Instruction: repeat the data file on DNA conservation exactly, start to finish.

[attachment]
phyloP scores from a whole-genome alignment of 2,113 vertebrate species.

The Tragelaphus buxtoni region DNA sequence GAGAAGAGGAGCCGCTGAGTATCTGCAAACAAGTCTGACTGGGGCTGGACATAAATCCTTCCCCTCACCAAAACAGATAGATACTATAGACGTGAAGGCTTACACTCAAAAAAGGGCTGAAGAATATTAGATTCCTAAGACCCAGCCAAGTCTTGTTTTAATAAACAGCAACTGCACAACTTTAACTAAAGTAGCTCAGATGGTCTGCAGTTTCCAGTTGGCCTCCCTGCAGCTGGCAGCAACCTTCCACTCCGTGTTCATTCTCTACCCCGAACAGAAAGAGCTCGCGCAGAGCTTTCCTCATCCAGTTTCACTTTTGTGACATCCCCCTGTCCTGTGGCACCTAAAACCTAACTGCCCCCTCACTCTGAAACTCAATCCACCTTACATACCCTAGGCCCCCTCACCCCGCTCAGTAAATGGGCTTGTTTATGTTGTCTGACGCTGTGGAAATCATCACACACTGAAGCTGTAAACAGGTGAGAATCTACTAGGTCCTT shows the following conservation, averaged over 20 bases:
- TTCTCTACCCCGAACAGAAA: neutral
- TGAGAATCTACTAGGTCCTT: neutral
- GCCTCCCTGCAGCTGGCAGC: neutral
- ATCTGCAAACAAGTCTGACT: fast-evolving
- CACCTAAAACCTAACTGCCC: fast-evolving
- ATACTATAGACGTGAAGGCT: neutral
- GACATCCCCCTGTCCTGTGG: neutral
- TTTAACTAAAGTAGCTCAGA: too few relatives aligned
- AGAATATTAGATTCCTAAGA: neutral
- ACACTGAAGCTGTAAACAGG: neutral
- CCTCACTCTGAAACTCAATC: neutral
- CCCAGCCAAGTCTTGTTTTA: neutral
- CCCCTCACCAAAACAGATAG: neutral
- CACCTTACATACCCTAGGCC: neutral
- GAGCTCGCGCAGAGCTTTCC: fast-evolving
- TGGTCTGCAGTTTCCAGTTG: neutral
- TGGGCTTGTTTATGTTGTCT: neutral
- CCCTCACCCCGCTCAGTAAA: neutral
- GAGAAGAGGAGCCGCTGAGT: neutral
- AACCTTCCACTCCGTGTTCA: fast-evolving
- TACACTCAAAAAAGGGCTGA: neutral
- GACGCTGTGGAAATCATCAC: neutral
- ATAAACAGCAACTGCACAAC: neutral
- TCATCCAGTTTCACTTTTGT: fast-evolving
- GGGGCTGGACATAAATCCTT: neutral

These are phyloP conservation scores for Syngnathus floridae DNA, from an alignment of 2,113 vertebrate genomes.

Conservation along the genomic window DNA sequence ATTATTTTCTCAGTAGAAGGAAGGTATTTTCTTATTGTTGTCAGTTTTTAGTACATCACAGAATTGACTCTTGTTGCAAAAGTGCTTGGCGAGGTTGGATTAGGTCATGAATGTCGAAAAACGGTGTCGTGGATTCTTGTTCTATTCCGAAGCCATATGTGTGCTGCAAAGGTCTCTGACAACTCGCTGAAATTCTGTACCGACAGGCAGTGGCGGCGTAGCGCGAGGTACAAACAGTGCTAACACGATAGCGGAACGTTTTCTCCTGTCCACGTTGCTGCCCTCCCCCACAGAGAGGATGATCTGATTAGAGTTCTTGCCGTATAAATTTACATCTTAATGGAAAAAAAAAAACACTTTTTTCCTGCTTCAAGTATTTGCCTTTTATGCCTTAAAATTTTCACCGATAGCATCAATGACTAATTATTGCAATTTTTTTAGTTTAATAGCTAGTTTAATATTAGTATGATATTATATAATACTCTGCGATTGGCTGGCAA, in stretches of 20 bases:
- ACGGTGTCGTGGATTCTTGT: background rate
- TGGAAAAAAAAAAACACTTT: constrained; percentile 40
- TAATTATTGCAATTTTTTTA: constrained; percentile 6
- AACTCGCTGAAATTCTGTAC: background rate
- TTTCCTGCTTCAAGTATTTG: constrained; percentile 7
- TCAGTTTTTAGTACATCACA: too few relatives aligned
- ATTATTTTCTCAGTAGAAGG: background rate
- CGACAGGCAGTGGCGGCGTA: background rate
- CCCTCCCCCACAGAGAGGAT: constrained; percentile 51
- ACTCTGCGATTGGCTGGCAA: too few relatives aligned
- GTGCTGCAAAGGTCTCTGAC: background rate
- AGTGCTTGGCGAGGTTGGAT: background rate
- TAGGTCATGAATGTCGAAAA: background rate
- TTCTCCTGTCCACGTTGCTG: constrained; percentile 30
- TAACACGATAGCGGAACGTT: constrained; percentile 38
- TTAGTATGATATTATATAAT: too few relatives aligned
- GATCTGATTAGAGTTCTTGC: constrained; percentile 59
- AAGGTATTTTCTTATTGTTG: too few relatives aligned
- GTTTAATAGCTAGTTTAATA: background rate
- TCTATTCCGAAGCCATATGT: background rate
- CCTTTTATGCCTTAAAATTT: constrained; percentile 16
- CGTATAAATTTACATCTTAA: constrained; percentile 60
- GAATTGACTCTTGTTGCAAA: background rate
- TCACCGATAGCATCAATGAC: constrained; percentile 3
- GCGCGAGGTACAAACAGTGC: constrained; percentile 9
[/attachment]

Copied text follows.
phyloP scores from a whole-genome alignment of 2,113 vertebrate species.

The Tragelaphus buxtoni region DNA sequence GAGAAGAGGAGCCGCTGAGTATCTGCAAACAAGTCTGACTGGGGCTGGACATAAATCCTTCCCCTCACCAAAACAGATAGATACTATAGACGTGAAGGCTTACACTCAAAAAAGGGCTGAAGAATATTAGATTCCTAAGACCCAGCCAAGTCTTGTTTTAATAAACAGCAACTGCACAACTTTAACTAAAGTAGCTCAGATGGTCTGCAGTTTCCAGTTGGCCTCCCTGCAGCTGGCAGCAACCTTCCACTCCGTGTTCATTCTCTACCCCGAACAGAAAGAGCTCGCGCAGAGCTTTCCTCATCCAGTTTCACTTTTGTGACATCCCCCTGTCCTGTGGCACCTAAAACCTAACTGCCCCCTCACTCTGAAACTCAATCCACCTTACATACCCTAGGCCCCCTCACCCCGCTCAGTAAATGGGCTTGTTTATGTTGTCTGACGCTGTGGAAATCATCACACACTGAAGCTGTAAACAGGTGAGAATCTACTAGGTCCTT shows the following conservation, averaged over 20 bases:
- TTCTCTACCCCGAACAGAAA: neutral
- TGAGAATCTACTAGGTCCTT: neutral
- GCCTCCCTGCAGCTGGCAGC: neutral
- ATCTGCAAACAAGTCTGACT: fast-evolving
- CACCTAAAACCTAACTGCCC: fast-evolving
- ATACTATAGACGTGAAGGCT: neutral
- GACATCCCCCTGTCCTGTGG: neutral
- TTTAACTAAAGTAGCTCAGA: too few relatives aligned
- AGAATATTAGATTCCTAAGA: neutral
- ACACTGAAGCTGTAAACAGG: neutral
- CCTCACTCTGAAACTCAATC: neutral
- CCCAGCCAAGTCTTGTTTTA: neutral
- CCCCTCACCAAAACAGATAG: neutral
- CACCTTACATACCCTAGGCC: neutral
- GAGCTCGCGCAGAGCTTTCC: fast-evolving
- TGGTCTGCAGTTTCCAGTTG: neutral
- TGGGCTTGTTTATGTTGTCT: neutral
- CCCTCACCCCGCTCAGTAAA: neutral
- GAGAAGAGGAGCCGCTGAGT: neutral
- AACCTTCCACTCCGTGTTCA: fast-evolving
- TACACTCAAAAAAGGGCTGA: neutral
- GACGCTGTGGAAATCATCAC: neutral
- ATAAACAGCAACTGCACAAC: neutral
- TCATCCAGTTTCACTTTTGT: fast-evolving
- GGGGCTGGACATAAATCCTT: neutral

These are phyloP conservation scores for Syngnathus floridae DNA, from an alignment of 2,113 vertebrate genomes.

Conservation along the genomic window DNA sequence ATTATTTTCTCAGTAGAAGGAAGGTATTTTCTTATTGTTGTCAGTTTTTAGTACATCACAGAATTGACTCTTGTTGCAAAAGTGCTTGGCGAGGTTGGATTAGGTCATGAATGTCGAAAAACGGTGTCGTGGATTCTTGTTCTATTCCGAAGCCATATGTGTGCTGCAAAGGTCTCTGACAACTCGCTGAAATTCTGTACCGACAGGCAGTGGCGGCGTAGCGCGAGGTACAAACAGTGCTAACACGATAGCGGAACGTTTTCTCCTGTCCACGTTGCTGCCCTCCCCCACAGAGAGGATGATCTGATTAGAGTTCTTGCCGTATAAATTTACATCTTAATGGAAAAAAAAAAACACTTTTTTCCTGCTTCAAGTATTTGCCTTTTATGCCTTAAAATTTTCACCGATAGCATCAATGACTAATTATTGCAATTTTTTTAGTTTAATAGCTAGTTTAATATTAGTATGATATTATATAATACTCTGCGATTGGCTGGCAA, in stretches of 20 bases:
- ACGGTGTCGTGGATTCTTGT: background rate
- TGGAAAAAAAAAAACACTTT: constrained; percentile 40
- TAATTATTGCAATTTTTTTA: constrained; percentile 6
- AACTCGCTGAAATTCTGTAC: background rate
- TTTCCTGCTTCAAGTATTTG: constrained; percentile 7
- TCAGTTTTTAGTACATCACA: too few relatives aligned
- ATTATTTTCTCAGTAGAAGG: background rate
- CGACAGGCAGTGGCGGCGTA: background rate
- CCCTCCCCCACAGAGAGGAT: constrained; percentile 51
- ACTCTGCGATTGGCTGGCAA: too few relatives aligned
- GTGCTGCAAAGGTCTCTGAC: background rate
- AGTGCTTGGCGAGGTTGGAT: background rate
- TAGGTCATGAATGTCGAAAA: background rate
- TTCTCCTGTCCACGTTGCTG: constrained; percentile 30
- TAACACGATAGCGGAACGTT: constrained; percentile 38
- TTAGTATGATATTATATAAT: too few relatives aligned
- GATCTGATTAGAGTTCTTGC: constrained; percentile 59
- AAGGTATTTTCTTATTGTTG: too few relatives aligned
- GTTTAATAGCTAGTTTAATA: background rate
- TCTATTCCGAAGCCATATGT: background rate
- CCTTTTATGCCTTAAAATTT: constrained; percentile 16
- CGTATAAATTTACATCTTAA: constrained; percentile 60
- GAATTGACTCTTGTTGCAAA: background rate
- TCACCGATAGCATCAATGAC: constrained; percentile 3
- GCGCGAGGTACAAACAGTGC: constrained; percentile 9